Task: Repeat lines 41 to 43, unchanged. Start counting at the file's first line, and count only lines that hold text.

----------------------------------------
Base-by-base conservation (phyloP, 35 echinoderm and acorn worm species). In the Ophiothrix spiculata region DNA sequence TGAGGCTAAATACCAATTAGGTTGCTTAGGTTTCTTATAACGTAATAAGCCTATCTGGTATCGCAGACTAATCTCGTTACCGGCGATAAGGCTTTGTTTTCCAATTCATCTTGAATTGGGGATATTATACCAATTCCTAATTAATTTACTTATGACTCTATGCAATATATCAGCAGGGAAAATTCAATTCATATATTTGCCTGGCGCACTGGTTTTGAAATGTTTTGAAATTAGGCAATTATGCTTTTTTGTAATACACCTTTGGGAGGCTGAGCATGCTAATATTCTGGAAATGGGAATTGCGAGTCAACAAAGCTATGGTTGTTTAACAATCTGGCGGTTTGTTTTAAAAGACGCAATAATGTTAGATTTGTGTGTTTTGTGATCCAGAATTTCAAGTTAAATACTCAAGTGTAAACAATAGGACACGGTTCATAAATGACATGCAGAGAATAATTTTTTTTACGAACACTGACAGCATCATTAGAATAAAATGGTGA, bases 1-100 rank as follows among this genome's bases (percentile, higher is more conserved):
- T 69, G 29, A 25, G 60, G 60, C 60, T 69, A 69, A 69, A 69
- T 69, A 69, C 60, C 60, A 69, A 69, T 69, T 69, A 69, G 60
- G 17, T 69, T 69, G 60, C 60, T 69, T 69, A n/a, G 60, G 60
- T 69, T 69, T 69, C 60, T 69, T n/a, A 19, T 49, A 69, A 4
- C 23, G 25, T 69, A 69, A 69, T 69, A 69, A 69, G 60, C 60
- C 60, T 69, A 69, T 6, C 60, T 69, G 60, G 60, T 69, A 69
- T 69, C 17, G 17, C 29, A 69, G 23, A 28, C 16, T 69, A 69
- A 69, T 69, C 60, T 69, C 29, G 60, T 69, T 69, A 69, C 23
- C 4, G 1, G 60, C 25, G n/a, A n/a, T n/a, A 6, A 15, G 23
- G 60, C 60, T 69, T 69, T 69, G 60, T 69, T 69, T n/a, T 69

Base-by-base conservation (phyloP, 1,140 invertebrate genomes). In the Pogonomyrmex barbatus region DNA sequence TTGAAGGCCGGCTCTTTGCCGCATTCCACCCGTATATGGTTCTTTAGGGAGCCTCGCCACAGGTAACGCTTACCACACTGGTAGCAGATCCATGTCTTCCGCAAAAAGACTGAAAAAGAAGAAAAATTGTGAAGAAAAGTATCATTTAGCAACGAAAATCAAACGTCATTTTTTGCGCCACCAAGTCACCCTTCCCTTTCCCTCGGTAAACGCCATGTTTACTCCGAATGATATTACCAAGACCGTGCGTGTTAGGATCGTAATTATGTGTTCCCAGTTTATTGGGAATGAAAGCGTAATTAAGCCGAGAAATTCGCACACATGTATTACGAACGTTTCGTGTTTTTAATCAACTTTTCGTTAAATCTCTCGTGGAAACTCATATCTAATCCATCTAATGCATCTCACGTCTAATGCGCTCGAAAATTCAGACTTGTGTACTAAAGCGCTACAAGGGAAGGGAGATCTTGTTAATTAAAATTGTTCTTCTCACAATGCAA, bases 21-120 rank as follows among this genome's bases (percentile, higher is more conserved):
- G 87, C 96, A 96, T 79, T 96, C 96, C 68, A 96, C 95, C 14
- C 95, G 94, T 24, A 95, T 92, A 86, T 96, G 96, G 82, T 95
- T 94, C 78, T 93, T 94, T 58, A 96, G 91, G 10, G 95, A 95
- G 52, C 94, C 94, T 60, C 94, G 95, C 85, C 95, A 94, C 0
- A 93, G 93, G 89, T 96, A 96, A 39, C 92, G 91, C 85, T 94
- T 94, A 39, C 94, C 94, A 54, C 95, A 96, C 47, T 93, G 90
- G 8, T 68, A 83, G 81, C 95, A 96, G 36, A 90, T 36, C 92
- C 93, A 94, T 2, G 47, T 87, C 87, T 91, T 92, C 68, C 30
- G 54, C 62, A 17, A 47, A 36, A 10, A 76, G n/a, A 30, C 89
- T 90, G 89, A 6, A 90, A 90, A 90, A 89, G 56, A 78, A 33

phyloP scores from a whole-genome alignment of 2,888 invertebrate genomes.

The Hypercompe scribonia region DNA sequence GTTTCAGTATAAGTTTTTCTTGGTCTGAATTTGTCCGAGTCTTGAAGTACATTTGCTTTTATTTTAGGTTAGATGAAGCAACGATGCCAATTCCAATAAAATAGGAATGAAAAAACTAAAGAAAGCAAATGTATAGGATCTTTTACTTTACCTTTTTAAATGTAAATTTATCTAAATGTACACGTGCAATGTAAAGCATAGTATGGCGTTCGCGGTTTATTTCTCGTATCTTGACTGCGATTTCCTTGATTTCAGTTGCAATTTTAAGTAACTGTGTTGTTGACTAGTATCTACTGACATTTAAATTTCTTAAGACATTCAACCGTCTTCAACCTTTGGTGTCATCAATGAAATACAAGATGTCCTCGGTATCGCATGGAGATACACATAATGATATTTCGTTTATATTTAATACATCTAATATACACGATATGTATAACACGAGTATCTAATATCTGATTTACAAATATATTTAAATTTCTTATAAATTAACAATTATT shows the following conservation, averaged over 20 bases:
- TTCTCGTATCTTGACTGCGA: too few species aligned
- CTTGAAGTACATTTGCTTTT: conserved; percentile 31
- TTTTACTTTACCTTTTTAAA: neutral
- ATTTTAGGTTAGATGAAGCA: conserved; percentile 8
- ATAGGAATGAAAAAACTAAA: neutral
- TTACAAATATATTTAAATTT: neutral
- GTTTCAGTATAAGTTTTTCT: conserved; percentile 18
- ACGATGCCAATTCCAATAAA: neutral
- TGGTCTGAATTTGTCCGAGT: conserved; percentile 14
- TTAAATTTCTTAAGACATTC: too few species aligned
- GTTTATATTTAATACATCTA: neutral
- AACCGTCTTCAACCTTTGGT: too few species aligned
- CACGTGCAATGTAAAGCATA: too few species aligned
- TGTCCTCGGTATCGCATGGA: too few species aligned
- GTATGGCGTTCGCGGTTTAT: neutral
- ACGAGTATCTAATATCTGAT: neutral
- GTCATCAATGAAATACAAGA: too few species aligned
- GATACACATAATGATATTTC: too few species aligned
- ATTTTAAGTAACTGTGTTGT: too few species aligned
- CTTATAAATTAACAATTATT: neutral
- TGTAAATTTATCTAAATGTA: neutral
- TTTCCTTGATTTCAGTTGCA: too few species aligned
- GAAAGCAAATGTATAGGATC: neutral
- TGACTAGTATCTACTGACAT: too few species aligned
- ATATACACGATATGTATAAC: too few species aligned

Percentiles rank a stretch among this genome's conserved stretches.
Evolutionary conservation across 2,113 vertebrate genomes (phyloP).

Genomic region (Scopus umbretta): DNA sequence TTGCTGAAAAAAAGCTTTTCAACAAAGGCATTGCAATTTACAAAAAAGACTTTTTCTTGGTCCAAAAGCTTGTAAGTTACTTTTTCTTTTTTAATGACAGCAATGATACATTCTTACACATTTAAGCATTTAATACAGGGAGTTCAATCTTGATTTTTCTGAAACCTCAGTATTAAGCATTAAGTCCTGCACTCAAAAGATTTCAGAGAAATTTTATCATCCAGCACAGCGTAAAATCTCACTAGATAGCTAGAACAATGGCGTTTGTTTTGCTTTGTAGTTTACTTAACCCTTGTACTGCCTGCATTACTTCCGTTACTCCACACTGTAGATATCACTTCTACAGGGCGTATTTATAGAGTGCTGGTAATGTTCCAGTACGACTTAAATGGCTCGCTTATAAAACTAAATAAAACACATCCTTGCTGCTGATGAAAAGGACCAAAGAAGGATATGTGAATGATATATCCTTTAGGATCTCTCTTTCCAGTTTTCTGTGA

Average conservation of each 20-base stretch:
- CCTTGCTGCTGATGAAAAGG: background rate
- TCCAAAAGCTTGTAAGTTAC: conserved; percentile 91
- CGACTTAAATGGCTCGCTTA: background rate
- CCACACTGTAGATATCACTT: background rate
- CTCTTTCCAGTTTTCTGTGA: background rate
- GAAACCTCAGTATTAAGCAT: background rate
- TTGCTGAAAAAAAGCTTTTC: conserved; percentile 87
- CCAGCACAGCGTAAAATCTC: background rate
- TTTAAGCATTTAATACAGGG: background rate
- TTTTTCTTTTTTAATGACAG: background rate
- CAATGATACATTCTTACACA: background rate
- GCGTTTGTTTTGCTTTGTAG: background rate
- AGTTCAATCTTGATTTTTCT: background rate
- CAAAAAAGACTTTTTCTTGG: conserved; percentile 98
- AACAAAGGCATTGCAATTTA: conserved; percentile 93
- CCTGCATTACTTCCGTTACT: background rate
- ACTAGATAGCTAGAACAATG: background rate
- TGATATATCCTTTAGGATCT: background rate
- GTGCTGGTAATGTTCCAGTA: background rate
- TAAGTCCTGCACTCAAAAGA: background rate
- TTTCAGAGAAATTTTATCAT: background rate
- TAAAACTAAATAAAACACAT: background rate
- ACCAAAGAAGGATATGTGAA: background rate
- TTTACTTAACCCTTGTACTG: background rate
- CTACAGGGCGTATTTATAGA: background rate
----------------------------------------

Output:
- GTCATCAATGAAATACAAGA: too few species aligned
- GATACACATAATGATATTTC: too few species aligned
- ATTTTAAGTAACTGTGTTGT: too few species aligned